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Indestructible | Omnibus Theatre

Indestructible is a poignant piece of theatre that highlights the often destructive waves that women can be caught in due to their association with a problematic man. Written and Directed by Mary Swan, it follows artist Catherine Shaw (Mary Rose) as she prepares for her first exhibition in over a decade, her relationships to men and the narrative within which her artwork resides is a fascinating premise. Swan's work sparks a number of important and urgent conversations through her strong writing and intelligent observations, and gives us a glimpse into the underlying political framework and structure of the everyday.

However the core story is unfortunately let down by the flow of the play. There are a number of scenes inserted that seem to be grasping at the chance to be political. These often come across awkwardly and downplay the actual issue at hand. An example of this is an abrupt "not when you're black" in response to a conversation about elitism. Whilst unfortunately true, it doesn't work in context of the play, especially as it's never addressed beyond a brief pause. The story is loosely connected chronologically by the upcoming exhibition, but there are large time jumps that are never acknowledged and eventually led me to stop trying to keep track and just focus on the actual scenes themselves. Each scene introduces a new perspective and new theme, however they are often contained and this doesn't continue forwards. 

The show takes a dramatic turn in the last few scenes, when Catherine's friend and benefactor Robin (Paul Huntley-Thomas) is accused of sexually assaulting younger female artist Julia Rodriguez (Olivia Egbunike). Catherine unwillingly becomes involved and the show tackles what it initially sets out to do. There is a rather unexpected yet impressively choreographed movement moment (Cassie Friend) wherein we see Catherine's internal rage and conflicting emotions. 

Olivia Egbunike as Julia Rodriguez manages to bring the show's emotional thread into a powerful and long lasting moment. Despite only appearing as a video recording, the slow contextualisation of her video provides a haunting subtext to the show. 

A particularly striking moment is a brilliant use of audience involvement by transforming the piece into a game show. With paddles under the seats, audience members are encouraged to vote whether they agree or disagree with a number of controversial opinions before turning this on Catherine's own actions within the context of the show. With Rose visibly becoming more upset, and the power residing with the audience, it's a stirring moment.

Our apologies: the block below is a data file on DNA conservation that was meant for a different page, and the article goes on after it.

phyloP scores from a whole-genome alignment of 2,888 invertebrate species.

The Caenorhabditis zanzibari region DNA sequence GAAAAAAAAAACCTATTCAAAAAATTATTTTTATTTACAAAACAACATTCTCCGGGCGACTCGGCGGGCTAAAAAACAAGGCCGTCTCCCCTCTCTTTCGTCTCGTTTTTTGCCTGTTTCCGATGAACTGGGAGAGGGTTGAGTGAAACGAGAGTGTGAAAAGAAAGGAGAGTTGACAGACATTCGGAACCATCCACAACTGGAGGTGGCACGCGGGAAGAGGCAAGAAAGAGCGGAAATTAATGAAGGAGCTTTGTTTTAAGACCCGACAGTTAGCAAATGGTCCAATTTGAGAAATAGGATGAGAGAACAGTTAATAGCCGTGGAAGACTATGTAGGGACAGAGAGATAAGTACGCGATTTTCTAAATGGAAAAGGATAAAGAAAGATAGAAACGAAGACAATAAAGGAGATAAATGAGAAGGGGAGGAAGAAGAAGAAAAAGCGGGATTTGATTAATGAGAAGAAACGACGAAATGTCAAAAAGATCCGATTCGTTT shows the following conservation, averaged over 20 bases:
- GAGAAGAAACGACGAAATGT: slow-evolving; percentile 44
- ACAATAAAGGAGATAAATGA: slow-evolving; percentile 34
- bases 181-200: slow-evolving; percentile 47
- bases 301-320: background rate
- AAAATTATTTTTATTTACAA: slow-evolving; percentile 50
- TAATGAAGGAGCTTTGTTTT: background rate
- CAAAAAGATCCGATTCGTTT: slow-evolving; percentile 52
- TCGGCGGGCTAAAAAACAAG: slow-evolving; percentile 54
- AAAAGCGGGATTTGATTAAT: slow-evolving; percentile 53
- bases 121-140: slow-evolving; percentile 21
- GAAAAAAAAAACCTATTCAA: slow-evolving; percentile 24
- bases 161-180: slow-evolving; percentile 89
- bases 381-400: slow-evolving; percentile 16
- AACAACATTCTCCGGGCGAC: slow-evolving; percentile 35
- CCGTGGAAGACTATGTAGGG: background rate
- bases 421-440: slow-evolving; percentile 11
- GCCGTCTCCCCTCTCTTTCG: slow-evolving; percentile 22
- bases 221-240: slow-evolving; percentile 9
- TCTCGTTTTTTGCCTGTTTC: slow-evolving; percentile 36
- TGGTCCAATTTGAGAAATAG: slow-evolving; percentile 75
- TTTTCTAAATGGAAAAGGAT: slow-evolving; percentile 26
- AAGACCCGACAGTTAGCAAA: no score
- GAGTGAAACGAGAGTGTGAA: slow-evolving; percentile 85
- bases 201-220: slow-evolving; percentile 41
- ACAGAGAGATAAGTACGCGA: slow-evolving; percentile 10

The set design (Sam Pine) is stunning, with clear personality in a completely white small artist studio. Using video projection (Christopher Harrison) and lighting (Joe Hornsby), Swan is able to bring pieces of art to life, and this is used well throughout. A particularly impressive moment is the forced apologetic statement issued by Robin through a distorted voice over (Liam Hipple) and fragmented and robotic art pieces. 

The concept is interesting and I wish it had been given the foreground. As it stands, the show tries to be both satirical and serious in revealing the darker side of the arts, yet sadly accomplishes neither. The story also focuses primarily on Catherine's journey, yet she's quite an unlikeable and unsympathetic character. Whilst I appreciate that the character is middle aged, some of her opinions seem dated and out of place, almost attacking the younger generations. When Julia Rodriguez comes forward, Catherine shows almost no sympathy, concerned more with the future of her exhibition. 

Indestructible has so so much potential to be a truly powerful piece yet it currently staggers under the weight of too many topics and not enough time. The emotional story lacks focus but still manages to pack a punch at the end. Indestructible manages to be an educational and entertaining experience and a show that will leave you slowly processing long after.

Indestructible runs at Omnibus Theatre until 3rd February 2024. For more information and tickets, you can follow the link here.


AD | gifted tickets in return for an honest review | photography by The Other Richard


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